Your home is your family's biggest investment. You want to protect that investment with proper money management. Sometimes, however, bills either slip through the cracks or unforeseen circumstances arise. If a bill goes unpaid, a lien -- or a legal claim on someone's property -- can be placed on your house to ensure future payment. It is in your best interest to either avoid having the lien placed on your house in the first place or to pay it in full as quickly as possible.
Pay all of your bills on time. Check your credit at least once a year to ensure that no liens have been placed on your home without your knowledge. Also, before you make a large purchase or refinance your home, check your credit. A lien will prevent refinancing. If you are trying to sell your home, you will not be able to sell it until all liens are paid in full and cleaned from the title of your home.
If you have been threatened with a lien on your property and you have paid your bills on time, be sure to contact your local magistrate court to object to the lien being filed. If necessary, you may have to hire an attorney to prevent the lien from going through. Provide proof of payment and any copies of contracts or invoices that you had with the individual filing the lien. If you have not paid the bill, contact the company that is trying to place the lien on your property and see if you can pay the bill in full or through a payment plan to prevent the lien.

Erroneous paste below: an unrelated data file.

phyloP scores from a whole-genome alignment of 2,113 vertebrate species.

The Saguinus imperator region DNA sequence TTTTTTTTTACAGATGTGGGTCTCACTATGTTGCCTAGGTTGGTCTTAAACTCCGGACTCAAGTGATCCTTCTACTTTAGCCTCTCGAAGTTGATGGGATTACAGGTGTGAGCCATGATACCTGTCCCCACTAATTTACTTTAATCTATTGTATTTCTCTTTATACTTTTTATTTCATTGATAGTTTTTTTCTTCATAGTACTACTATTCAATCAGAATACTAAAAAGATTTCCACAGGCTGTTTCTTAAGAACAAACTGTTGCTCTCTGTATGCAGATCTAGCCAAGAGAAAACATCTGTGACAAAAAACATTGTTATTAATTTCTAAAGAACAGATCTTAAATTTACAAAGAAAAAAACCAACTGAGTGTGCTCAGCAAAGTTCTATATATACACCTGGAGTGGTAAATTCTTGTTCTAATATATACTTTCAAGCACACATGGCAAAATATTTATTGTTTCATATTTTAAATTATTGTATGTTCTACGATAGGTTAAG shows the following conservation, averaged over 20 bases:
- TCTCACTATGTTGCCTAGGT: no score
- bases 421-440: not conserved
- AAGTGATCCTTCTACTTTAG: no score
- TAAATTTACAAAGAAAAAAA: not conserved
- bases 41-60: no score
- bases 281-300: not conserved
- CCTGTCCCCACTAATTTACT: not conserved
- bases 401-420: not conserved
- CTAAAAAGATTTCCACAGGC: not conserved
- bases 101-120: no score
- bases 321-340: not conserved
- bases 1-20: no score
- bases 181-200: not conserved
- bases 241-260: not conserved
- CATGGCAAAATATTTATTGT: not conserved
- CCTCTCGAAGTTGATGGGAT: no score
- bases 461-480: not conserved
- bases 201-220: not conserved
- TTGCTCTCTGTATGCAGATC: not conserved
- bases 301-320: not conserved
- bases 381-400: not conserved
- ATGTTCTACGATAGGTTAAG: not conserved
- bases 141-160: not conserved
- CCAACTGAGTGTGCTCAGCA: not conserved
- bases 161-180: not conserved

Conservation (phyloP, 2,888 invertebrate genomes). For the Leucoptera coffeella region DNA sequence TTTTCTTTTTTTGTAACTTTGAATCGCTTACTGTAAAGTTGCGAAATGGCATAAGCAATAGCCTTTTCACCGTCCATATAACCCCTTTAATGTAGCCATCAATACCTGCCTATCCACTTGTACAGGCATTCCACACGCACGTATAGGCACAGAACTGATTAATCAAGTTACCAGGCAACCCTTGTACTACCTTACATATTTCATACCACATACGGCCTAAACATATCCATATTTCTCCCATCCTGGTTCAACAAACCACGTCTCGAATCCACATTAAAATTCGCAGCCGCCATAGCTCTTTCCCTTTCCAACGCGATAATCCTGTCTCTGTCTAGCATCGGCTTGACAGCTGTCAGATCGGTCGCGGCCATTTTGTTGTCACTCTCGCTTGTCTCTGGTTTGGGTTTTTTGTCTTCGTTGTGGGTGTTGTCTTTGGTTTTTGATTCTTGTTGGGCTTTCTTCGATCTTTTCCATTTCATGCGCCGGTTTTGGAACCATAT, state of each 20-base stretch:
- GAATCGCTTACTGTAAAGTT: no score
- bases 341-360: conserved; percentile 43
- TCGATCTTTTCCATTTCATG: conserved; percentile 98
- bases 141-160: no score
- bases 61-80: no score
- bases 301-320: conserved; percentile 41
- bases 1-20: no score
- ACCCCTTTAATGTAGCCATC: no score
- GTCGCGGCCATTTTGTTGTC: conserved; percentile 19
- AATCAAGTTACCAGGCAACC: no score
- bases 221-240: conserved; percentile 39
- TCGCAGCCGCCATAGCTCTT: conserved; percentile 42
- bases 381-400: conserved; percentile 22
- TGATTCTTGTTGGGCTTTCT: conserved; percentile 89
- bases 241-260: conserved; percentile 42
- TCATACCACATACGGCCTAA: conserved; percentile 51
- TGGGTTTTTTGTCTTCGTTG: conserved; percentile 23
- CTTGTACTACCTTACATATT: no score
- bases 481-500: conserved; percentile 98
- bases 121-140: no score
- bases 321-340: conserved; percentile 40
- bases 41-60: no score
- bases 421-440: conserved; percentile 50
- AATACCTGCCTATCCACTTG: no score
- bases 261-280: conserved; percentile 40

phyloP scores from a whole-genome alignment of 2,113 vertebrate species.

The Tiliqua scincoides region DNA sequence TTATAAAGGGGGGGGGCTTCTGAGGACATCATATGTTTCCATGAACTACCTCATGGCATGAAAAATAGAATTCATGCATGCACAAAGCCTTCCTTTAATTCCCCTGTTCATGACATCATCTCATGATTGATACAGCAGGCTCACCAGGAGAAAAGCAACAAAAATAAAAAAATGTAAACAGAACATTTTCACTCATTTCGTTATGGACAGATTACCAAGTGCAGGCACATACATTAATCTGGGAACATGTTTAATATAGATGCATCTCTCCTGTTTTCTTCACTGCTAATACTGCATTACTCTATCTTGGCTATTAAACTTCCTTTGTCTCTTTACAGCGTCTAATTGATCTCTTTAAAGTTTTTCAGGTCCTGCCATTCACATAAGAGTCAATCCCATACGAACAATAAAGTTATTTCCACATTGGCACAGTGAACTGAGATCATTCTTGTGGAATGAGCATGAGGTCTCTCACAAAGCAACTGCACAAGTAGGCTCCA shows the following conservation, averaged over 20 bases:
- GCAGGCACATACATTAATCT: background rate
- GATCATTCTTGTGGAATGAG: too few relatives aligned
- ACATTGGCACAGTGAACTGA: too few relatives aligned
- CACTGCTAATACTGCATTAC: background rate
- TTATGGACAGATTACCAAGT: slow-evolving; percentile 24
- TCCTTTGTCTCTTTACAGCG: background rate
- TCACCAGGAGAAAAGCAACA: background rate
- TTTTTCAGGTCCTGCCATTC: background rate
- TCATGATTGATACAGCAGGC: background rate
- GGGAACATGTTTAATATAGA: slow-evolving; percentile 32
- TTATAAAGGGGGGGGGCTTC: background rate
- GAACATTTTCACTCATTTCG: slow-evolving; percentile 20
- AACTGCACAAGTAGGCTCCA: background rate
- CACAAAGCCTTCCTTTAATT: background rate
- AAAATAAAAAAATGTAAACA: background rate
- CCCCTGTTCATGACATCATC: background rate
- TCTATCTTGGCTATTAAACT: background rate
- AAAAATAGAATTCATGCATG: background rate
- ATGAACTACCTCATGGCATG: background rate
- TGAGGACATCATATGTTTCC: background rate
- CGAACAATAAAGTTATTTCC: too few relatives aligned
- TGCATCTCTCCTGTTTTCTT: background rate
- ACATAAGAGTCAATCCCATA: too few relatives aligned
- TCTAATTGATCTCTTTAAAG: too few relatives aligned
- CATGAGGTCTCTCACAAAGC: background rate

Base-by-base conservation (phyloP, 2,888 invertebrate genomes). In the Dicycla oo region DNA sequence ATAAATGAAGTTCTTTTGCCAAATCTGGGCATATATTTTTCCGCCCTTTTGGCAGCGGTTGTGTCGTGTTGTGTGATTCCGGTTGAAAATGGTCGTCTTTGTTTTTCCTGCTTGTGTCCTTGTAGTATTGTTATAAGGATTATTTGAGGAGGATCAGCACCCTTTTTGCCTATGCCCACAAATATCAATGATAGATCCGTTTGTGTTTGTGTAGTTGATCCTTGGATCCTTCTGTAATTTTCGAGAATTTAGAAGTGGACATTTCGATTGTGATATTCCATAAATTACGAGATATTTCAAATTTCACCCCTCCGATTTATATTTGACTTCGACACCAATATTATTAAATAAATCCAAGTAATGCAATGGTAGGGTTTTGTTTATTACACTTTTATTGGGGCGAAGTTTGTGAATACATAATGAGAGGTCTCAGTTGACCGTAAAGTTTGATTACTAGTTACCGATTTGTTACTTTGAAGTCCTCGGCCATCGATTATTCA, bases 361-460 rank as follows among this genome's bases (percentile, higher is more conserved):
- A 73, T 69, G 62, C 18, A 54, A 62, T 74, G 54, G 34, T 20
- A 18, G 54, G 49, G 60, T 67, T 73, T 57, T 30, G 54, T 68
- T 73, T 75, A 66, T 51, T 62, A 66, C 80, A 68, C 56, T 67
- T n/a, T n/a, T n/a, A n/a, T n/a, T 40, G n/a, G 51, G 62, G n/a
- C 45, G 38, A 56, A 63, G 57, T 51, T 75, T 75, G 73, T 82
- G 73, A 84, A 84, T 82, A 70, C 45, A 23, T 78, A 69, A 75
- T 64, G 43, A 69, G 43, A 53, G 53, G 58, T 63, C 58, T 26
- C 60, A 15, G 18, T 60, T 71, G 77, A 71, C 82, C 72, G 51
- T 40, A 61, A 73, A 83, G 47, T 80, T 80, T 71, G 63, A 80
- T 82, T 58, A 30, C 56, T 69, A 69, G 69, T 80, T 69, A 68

If you are having work done on your home, make sure to hire a reputable contractor who pays his bills on time. If you fail to pay your contractor, or your contractor fails to pay his subcontractors, the only recourse that they have to gather payment is to put a lien on your home. To avoid this situation, have a lien waiver written up from the general contractor, every material supplier and every subcontractor who works on a project. Also, obtain labor waivers from any person who supplies labor to the project. This may be cumbersome, but it protects you and your home in the long run. These waivers should be submitted with each invoice, and you should refuse to pay without receipt of these waivers.
Pay your tax bills on time. If you have not paid your taxes or are behind in filing your taxes, the IRS can file a lien against your property for the taxes it assumes you owe (in the event of not filing) and the late fees associated with your lien. The IRS will give you a 30-day notice prior to filing the lien. During this time period, you must contact the IRS office and either arrange a payment plan, file your return or request a hearing. If you feel that you are being required to pay taxes that are not your debt, you need to discuss your case with an attorney to see if you can avoid paying the higher taxes.
Keep a filing system that shows how and when all bills that you receive have been paid. Keep copies of canceled checks and receipts as proof of payment. If you wish to fight a bill, do so in a timely manner (within 30 days of receipt) to avoid the situation of having a lien placed upon your property.
If you check your credit and find a miscellaneous lien attached to your property, you must immediately begin the process of trying to have that lien removed. If you have to hire an attorney to get to the bottom of the problem, it could be months before you have the lien removed. If you are in a hurry to refinance or sell a house, you will not be able to until a lien is cleared in full.